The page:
LYNN — Garelick Farms owner Dean Foods is poised to sell the shuttered Lynnway dairy plant to one of 10 developers who have expressed an interest in bringing a new commercial business to the 17.5-acre site.
“We have met with 10 potential developers who have met with Dean through their broker. We expect notification very soon on who will be the new owner,” said Economic Development and Industrial Corporation (Lynn/EDIC) Executive Director James M. Cowdell.
He said developers have submitted primarily commercial redevelopment proposals during the last two months to Dean, the Dallas-based firm that announced Garelick’s closing in May and the layoff of 300 employees, many of them Lynn residents.
Cowdell said Dean, through Cushman & Wakefield broker Scott Gredler, told the city last week that it had begun to review proposals to buy the Garelick property. He said as soon as the city is informed of the buyer’s identity, “we will sit down and figure out how we can help.”
Cowdell referred questions on specific details about developers and potential purchase prices to Gredler.
Gredler did not return calls from the Item and, in a statement replying to a request for information about the proposals, Dean spokeswoman Reace Smith responded: “We always try to be opportunistic with our assets as demonstrated by previous asset sales activity. From a competitive point of view, I’m sure you can appreciate that we do not comment on specific locations and/or other asset sales prior to a closed transaction.”
Deans’ May 22 announcement of its plans to close Garelick in the fall shocked city officials and company employees.
Once Dean decided to keep its core transportation employees and some other workers on the job, state labor officials and Salem-based MassHire/North Shore Workforce Board (WFB) zeroed in to find jobs for Garelick’s hourly wage employees.
MassHire North Shore Career Center Executive Director Mark Whitmore said about 80 former workers have found jobs and WFB has hired an employment specialist to assist the other 150 workers, many of whom worked for Garelick for years.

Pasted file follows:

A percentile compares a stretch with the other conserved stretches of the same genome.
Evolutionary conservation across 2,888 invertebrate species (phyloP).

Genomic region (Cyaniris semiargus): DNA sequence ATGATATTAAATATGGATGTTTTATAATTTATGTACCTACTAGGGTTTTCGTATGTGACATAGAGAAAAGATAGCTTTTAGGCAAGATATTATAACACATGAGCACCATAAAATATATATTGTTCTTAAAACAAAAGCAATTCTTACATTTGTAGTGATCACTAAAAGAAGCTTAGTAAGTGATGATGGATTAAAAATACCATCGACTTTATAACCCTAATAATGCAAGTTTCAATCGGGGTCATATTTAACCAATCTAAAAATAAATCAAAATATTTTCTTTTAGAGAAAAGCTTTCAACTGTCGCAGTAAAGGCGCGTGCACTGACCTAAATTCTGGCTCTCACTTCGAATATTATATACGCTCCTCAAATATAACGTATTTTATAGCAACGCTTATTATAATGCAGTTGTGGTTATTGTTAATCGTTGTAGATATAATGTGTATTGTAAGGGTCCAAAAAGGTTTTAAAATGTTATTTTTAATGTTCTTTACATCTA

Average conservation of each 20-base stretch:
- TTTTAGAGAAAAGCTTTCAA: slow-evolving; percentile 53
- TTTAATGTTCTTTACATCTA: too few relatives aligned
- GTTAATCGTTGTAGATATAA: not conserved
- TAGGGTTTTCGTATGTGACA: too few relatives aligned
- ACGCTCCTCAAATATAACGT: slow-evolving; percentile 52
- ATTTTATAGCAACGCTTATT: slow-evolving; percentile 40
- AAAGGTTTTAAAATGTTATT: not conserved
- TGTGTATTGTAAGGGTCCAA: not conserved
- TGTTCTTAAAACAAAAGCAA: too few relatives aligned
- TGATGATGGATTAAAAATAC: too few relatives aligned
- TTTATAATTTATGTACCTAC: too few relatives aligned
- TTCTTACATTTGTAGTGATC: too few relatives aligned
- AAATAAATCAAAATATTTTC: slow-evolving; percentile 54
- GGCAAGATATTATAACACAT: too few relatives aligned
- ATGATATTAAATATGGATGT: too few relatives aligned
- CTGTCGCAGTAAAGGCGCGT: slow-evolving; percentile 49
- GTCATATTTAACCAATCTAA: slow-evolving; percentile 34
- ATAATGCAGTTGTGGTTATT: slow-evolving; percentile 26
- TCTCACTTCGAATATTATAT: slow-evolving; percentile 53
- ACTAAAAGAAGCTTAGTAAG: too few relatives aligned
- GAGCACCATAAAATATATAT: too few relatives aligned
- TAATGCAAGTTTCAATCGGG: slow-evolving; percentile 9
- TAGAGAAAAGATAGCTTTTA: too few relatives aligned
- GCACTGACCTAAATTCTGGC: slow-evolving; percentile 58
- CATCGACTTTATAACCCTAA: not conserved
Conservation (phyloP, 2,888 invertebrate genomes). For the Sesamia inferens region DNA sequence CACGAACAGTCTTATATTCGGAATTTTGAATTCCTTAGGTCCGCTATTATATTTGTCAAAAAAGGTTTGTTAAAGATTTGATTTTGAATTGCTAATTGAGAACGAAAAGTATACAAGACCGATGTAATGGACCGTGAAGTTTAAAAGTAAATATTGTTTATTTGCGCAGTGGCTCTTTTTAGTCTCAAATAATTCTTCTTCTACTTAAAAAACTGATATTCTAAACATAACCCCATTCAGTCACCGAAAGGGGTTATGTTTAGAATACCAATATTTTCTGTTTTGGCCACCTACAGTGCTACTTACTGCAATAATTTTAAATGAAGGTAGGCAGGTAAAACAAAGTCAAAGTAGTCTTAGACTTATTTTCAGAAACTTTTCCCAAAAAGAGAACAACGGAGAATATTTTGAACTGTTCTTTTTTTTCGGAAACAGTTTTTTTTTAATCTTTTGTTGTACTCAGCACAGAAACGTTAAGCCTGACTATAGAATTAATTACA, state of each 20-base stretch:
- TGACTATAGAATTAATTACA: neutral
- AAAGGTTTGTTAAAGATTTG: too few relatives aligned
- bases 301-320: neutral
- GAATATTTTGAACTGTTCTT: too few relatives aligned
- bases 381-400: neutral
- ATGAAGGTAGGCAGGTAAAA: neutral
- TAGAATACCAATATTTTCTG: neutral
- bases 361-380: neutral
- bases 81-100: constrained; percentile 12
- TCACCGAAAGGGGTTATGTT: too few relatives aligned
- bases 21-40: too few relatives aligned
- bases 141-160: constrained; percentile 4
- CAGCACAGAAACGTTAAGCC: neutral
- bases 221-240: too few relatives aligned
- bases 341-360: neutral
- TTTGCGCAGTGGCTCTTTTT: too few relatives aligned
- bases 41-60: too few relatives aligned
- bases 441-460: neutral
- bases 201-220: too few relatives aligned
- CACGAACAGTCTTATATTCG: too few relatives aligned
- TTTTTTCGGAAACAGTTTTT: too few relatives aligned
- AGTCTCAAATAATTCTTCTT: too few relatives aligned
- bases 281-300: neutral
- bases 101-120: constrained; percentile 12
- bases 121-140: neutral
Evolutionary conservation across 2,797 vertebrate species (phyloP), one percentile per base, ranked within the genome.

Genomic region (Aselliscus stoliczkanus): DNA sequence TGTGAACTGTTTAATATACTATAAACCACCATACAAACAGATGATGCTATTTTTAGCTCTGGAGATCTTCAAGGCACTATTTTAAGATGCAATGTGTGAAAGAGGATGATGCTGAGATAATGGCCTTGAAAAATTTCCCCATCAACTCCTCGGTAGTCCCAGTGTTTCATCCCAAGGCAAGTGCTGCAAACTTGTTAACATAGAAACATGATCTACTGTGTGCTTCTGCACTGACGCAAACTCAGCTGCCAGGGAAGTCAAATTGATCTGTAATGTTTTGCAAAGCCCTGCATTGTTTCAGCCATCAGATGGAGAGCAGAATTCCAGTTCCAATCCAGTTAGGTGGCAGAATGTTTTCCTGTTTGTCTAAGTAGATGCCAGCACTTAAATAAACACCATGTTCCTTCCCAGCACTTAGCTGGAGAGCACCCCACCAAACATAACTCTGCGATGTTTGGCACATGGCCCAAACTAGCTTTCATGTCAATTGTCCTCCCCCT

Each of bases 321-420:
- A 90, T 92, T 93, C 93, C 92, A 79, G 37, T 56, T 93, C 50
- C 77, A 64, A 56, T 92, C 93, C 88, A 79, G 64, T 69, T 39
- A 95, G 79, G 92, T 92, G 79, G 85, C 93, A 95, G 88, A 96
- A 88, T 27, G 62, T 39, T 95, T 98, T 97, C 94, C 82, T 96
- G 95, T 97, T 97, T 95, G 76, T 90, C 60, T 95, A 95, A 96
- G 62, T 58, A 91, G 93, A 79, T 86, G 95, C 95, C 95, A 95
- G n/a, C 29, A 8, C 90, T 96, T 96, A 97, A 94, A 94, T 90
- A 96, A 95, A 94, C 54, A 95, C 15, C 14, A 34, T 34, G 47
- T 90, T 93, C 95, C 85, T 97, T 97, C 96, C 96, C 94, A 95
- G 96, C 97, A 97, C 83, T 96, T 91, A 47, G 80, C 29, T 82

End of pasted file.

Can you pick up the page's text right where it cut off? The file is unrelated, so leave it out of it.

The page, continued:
“Garelick had a loyal employee base, highly skilled. They are local folks and that is a good thing for employers,” said Whitmore.
Working with state officials, WFB applied for and received a national dislocated worker grant to pay for training and job search aid for Garelick employees.
It also sponsored a job fair at the Lynnway plant before the firm closed.
“Twenty employers came in to that fair. They were really motivated to hire,” Whitmore said.
Lynn resident Alex Cuevas worked for three years at Garelick as a plant maintenance coordinator and planner before being laid off. He dusted off his real estate license, is selling property locally and is interested in community development.
He credited local firms Traditional Breads and Kettle Cuisine with hiring Garelick workers.
“My transition wasn’t as hard as other people. Quite a few of my colleagues haven’t had success,” Cuevas said.
Garelick’s closing sent ripples across the city beyond its workforce. For the Lynn Water and Sewer Commission, the loss of its biggest customer translated into a $2 million drop in annual revenue.
“That is about a 7.5 percent drop. It really hit us in September,” said Commission Executive Director Dan O’Neill.
O’Neill said the 4-percent rate hike approved in June by the commission included a 2-percent increase intended to bring in more rate revenue to offset the Garelick loss.
Cowdell said he will help schedule a meeting with Garelick’s new owner and Mayor Thomas M. McGee as soon as Dean announces its choice. The timing of the anticipated news comes a week after a discussion on the city’s updated Waterfront Master Plan touched on the Garelick site and the possibility of its future use for industrial purposes.
Mixed-use zoning allows residential and commercial development on the Garelick site but a business similar to Garelick can occupy the site by right.
“We would like jobs at the site. We look at it as a new opportunity,” Cowdell said.